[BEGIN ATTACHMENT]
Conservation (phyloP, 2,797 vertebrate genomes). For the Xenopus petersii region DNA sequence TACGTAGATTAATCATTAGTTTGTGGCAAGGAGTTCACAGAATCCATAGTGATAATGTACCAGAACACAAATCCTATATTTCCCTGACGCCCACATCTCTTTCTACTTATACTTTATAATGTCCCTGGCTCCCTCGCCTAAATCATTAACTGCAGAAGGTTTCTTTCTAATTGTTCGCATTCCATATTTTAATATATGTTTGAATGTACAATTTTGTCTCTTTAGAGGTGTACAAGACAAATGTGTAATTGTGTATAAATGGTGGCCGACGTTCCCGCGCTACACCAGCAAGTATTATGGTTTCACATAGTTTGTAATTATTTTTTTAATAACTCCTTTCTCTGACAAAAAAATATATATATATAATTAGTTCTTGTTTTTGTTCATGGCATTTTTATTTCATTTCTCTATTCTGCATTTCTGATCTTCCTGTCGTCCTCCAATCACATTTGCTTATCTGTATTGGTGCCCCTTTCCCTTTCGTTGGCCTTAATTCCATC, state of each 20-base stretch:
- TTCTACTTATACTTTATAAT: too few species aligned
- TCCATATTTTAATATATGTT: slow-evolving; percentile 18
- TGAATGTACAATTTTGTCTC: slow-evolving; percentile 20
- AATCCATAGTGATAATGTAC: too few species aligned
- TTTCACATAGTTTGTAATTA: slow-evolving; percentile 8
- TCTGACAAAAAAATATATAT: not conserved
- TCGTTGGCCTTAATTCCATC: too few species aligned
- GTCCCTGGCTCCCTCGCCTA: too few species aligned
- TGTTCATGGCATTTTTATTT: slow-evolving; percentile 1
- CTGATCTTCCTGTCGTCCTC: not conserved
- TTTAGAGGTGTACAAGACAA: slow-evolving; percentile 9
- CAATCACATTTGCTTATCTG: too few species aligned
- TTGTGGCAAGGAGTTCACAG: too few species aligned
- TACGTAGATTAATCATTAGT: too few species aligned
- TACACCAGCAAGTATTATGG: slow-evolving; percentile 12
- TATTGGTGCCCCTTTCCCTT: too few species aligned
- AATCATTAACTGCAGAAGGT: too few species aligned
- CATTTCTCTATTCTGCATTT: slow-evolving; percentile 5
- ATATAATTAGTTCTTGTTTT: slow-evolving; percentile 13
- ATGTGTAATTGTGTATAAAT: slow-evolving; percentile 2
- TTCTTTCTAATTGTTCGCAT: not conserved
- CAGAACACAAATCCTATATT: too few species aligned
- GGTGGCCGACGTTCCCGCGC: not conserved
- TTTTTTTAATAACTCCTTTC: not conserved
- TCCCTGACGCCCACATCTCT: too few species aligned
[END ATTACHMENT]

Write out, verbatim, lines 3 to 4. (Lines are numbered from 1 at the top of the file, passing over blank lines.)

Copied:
- TCCATATTTTAATATATGTT: slow-evolving; percentile 18
- TGAATGTACAATTTTGTCTC: slow-evolving; percentile 20